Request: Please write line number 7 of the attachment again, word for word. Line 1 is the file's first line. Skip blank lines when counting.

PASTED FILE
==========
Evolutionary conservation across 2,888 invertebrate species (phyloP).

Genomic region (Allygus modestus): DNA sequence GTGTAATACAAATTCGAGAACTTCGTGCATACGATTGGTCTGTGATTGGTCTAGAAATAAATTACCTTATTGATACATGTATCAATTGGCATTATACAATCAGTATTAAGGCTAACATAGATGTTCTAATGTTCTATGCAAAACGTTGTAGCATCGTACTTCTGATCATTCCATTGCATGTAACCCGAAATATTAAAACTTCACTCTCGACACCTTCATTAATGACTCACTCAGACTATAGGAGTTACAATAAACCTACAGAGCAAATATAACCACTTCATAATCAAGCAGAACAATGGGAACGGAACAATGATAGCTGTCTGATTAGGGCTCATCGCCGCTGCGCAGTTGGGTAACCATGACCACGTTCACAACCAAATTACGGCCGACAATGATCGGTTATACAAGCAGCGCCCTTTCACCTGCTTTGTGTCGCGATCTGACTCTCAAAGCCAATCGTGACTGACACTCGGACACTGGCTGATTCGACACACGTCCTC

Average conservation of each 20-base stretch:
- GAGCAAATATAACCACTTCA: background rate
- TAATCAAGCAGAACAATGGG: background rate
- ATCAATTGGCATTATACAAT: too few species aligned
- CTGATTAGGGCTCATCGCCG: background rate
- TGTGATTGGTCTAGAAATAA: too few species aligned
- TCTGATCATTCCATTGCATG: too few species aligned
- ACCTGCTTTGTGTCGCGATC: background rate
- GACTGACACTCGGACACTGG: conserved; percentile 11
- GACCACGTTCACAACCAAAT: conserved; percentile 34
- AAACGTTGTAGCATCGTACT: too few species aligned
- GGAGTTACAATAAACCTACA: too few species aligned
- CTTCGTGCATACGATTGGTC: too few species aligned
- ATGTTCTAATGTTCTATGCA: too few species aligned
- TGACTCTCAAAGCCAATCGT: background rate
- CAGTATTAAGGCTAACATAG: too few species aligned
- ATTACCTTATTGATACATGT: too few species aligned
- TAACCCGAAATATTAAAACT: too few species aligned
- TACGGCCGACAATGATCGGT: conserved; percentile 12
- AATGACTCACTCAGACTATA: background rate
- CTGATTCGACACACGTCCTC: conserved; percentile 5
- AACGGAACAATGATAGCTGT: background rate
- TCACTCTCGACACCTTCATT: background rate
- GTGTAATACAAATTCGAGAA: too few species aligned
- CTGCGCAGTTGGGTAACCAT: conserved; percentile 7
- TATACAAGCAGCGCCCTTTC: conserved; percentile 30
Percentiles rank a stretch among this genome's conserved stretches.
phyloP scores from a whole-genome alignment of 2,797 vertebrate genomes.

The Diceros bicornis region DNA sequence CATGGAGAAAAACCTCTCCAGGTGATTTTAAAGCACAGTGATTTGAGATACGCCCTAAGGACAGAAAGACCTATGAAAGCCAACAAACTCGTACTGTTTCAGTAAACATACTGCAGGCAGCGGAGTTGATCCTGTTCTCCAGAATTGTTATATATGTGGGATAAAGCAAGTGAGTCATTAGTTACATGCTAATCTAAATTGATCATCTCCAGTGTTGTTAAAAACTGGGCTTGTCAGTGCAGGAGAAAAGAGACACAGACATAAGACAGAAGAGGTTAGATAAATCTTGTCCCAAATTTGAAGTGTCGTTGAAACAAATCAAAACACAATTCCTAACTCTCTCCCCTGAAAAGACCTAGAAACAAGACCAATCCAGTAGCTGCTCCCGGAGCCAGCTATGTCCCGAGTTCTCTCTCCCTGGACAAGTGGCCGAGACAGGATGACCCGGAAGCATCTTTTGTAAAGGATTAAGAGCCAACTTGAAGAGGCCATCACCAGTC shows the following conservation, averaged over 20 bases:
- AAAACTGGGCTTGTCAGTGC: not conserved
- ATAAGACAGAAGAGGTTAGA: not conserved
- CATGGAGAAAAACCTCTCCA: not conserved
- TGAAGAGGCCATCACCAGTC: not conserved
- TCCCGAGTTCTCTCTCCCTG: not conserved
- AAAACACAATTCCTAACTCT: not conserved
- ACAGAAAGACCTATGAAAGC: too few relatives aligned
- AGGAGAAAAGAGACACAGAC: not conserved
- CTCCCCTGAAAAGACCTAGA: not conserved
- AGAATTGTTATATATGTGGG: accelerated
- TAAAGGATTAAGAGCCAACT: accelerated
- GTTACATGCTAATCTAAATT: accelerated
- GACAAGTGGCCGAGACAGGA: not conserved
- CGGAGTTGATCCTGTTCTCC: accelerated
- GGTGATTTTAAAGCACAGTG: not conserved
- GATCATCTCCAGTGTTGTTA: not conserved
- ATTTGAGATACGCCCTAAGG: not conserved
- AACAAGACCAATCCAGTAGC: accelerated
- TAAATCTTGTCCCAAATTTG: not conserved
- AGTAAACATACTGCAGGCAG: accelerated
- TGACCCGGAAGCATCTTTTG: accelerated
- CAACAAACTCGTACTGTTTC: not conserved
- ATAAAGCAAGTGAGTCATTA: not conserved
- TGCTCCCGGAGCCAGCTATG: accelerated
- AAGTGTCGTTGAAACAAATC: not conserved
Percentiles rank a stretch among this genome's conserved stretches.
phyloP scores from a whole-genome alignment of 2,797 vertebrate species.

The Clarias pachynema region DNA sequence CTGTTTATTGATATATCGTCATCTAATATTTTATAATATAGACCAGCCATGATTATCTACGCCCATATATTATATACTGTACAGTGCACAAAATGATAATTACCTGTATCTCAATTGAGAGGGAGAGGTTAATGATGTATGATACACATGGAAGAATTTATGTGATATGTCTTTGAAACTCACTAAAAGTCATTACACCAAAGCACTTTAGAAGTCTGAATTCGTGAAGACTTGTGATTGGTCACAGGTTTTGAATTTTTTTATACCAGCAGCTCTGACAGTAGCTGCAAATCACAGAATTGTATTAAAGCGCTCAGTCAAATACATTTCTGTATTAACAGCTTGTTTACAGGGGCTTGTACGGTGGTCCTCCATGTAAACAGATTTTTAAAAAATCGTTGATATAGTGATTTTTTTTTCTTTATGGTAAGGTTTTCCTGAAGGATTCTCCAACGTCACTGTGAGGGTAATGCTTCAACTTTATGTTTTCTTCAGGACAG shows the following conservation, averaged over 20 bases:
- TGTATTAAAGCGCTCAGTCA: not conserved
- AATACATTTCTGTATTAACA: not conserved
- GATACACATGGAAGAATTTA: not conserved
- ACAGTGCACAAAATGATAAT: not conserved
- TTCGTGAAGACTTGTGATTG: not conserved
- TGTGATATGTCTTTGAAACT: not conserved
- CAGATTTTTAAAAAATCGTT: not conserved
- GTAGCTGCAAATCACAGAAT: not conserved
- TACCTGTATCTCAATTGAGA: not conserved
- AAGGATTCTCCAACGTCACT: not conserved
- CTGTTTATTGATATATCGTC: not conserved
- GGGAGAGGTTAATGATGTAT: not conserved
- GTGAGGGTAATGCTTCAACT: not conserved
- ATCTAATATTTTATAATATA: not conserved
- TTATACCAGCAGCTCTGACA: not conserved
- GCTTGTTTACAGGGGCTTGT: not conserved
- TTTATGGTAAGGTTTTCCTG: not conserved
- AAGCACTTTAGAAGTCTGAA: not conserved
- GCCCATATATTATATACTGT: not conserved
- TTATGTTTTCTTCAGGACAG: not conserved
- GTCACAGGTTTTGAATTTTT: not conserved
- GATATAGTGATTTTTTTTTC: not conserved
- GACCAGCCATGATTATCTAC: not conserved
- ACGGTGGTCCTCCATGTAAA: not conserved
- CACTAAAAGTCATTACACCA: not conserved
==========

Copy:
- CTGATTAGGGCTCATCGCCG: background rate